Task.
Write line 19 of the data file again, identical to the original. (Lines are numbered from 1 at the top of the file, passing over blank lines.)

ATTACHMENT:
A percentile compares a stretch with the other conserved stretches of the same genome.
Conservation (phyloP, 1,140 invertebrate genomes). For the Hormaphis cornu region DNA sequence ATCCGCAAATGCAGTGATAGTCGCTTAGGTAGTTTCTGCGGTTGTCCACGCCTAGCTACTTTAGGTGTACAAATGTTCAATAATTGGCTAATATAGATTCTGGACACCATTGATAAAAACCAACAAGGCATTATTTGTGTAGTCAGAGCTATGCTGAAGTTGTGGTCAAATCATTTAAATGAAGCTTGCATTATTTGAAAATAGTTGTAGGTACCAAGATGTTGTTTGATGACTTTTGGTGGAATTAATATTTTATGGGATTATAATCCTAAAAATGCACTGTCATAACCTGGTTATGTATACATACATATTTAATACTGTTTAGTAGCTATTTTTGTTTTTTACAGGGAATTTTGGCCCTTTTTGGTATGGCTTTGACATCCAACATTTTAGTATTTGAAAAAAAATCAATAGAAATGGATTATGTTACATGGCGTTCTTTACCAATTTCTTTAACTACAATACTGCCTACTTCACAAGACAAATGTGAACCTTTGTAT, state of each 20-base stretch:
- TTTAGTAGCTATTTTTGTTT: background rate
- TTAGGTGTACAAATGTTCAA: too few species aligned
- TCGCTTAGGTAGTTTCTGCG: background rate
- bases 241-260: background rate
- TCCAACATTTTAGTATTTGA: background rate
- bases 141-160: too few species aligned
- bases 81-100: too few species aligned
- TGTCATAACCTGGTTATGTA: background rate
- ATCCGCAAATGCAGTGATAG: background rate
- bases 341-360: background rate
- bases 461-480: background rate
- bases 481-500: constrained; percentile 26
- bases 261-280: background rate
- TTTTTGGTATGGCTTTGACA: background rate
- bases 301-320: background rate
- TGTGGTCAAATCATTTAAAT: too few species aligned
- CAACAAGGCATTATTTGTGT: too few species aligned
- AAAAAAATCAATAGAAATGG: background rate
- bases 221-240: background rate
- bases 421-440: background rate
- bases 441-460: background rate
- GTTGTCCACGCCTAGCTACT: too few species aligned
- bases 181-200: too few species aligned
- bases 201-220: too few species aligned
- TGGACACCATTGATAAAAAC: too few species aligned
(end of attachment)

- CAACAAGGCATTATTTGTGT: too few species aligned